London is awash with an eclectic range of buildings, and the fact that period properties sit amidst the backdrop ultra-modern constructions is probably one of the capital’s most redeeming features.

If you are lucky enough to own a period property in London, whether it’s an 18th century Georgian townhouse, an Edwardian family home or a Victorian mews house, you’ll no doubt be precious about its alluring characteristics.

The trouble is some of these typical characteristics can prove to be a risk when it comes to security. Here we look at three of them, and give our take on what you can do to protect your property whilst maintaining the qualities you admire.

1.     Sash Windows

Wooden sliding sash windows are one of the most notable features of a period property. If you still have the original windows in place, you should be aware that the existing fasteners really cannot be relied upon. You should also note that the beading holding the glass in place is usually only pinned, meaning the glass could quite easily be removed.

Original sash windows are not only lacking on the security front, they are also notorious for letting in draughts and noise. The best course of action is to have them replaced with modern UPVC alternatives. There are some good companies in London that provide a bespoke service in made to measure sash windows that are sympathetic to period originals, yet provide all the benefits of modern double glazing and security. Look for sliding sashes certificated to British Standard PAS 24:2012 for enhanced security.

Another security measure is sash stops. These allow windows to be left open for ventilation but still secure. These should be fitted in pairs for maximum security.

2.     Concealed Entrances

A typical feature of Georgian townhouses is the below-street-level or concealed entrance. In London, many of these townhouses have been split into flats, with the basement quarters having their own access below street level.

As we discussed at length in a previous post dedicated to basement flat security, entryways that are concealed from street view allow potential intruders the benefit of added time and privacy whilst they attempt a break-in.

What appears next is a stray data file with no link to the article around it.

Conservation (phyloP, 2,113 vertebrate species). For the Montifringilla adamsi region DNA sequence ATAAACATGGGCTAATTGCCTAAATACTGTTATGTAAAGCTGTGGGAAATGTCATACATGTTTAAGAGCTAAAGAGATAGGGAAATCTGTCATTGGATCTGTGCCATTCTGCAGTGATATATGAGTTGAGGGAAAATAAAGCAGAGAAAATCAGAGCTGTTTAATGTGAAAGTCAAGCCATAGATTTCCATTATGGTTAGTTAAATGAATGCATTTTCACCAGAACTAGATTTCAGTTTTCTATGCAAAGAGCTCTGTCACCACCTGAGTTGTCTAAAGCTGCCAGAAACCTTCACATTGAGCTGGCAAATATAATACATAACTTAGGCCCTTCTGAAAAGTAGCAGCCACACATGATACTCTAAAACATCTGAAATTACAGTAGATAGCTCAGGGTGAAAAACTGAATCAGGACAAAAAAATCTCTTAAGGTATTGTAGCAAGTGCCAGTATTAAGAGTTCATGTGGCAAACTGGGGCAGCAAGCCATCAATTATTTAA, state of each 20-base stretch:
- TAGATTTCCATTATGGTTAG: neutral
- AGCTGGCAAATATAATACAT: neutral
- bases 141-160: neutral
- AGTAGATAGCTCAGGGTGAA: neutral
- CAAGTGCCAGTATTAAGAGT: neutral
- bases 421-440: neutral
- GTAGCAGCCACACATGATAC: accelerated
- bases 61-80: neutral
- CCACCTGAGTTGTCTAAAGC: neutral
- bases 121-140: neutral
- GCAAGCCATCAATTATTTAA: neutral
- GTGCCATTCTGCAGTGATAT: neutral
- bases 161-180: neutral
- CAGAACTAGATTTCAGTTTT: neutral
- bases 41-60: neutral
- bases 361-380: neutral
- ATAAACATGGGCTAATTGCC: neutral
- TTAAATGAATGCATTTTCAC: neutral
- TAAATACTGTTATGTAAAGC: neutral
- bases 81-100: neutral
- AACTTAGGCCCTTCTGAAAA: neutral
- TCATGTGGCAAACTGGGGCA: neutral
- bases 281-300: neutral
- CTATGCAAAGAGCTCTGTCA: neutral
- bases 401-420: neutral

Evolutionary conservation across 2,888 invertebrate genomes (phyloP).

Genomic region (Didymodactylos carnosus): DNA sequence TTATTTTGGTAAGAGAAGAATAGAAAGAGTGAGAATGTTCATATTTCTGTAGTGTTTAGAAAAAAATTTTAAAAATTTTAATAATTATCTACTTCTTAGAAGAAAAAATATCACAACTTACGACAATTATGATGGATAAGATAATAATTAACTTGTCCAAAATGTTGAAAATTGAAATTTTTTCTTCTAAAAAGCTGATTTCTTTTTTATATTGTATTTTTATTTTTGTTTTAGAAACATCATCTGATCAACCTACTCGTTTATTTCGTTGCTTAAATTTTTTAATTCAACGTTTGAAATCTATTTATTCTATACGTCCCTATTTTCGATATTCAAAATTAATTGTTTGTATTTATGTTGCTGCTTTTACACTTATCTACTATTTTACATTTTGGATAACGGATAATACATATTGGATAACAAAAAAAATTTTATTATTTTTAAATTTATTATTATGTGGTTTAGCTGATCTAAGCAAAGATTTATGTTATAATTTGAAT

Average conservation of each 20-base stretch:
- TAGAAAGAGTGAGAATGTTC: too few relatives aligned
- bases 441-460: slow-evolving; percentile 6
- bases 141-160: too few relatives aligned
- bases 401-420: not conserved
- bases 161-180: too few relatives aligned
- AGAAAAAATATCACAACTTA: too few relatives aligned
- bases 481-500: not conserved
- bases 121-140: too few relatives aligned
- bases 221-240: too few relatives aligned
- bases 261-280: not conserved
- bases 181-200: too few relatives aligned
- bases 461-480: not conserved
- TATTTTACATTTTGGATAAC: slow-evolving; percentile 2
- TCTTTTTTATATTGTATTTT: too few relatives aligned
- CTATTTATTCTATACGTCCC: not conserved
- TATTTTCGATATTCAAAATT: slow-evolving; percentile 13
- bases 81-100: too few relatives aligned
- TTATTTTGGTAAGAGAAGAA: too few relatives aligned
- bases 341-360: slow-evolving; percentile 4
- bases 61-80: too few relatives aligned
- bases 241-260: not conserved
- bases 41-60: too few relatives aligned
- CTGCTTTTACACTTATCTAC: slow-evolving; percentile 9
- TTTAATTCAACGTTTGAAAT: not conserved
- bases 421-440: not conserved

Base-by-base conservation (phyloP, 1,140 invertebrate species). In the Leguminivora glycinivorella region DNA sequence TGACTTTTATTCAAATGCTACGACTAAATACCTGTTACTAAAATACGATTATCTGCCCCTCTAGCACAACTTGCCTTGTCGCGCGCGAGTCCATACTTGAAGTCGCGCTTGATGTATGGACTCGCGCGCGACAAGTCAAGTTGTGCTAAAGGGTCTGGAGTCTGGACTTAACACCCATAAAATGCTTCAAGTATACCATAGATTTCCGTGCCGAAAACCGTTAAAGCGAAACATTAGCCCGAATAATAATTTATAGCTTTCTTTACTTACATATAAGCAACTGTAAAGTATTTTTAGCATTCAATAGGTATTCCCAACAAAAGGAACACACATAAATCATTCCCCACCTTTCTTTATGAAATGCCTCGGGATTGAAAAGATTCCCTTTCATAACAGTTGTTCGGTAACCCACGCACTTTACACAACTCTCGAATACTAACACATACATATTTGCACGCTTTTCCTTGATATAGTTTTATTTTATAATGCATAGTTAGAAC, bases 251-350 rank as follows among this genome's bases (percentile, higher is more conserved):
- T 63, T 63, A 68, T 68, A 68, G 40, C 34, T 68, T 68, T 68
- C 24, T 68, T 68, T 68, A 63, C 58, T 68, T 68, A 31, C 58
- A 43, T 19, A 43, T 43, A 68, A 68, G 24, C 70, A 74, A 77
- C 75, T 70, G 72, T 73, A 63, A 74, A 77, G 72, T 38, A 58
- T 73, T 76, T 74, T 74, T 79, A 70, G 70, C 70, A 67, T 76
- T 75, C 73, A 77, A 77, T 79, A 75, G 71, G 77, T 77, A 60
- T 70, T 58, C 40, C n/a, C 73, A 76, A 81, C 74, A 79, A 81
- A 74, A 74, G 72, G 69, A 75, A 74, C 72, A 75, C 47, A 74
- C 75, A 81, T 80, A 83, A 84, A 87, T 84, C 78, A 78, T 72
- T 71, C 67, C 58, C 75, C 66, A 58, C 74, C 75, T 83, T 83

Securing doors with locks and cylinders that use restricted keys which can only be cut by authorised locksmiths is a wise choice, and there is plenty of further advice in our doors at a disadvantage post.

3.     Architectural Features

The ornamental and architectural features of your period property are its very essence. Of course, this means they will be much coveted by thieves who may seek to profit from them.

If your property is vacant, perhaps between lets or whilst undergoing refurbishment, then great care should be exercised to prevent theft of valuable features. Items that tend to be most vulnerable are stained glass, stone mouldings, chimney stacks, wrought and cast ironwork, plasterwork and Victorian floor tiles. Make sure you have all items of value individually listed on your insurance policy and that you security mark and photograph everything.

Remote monitoring via CCTV motion detection and intruder alarm activation is the recommended solution for unoccupied properties. If your building is listed and cannot be fitted with external audible alarms then remote monitoring really is the answer. (You can read more about listed building security in a previous post.)

If you own a period property in London and would like some tailored, expert advice on securing the very features that make it the charming residence it is, talk to Barry Bros Security. We have a showroom in central London, staffed by friendly, knowledgeable specialists. You can also give us a call or drop us a line. We look forward to being of assistance.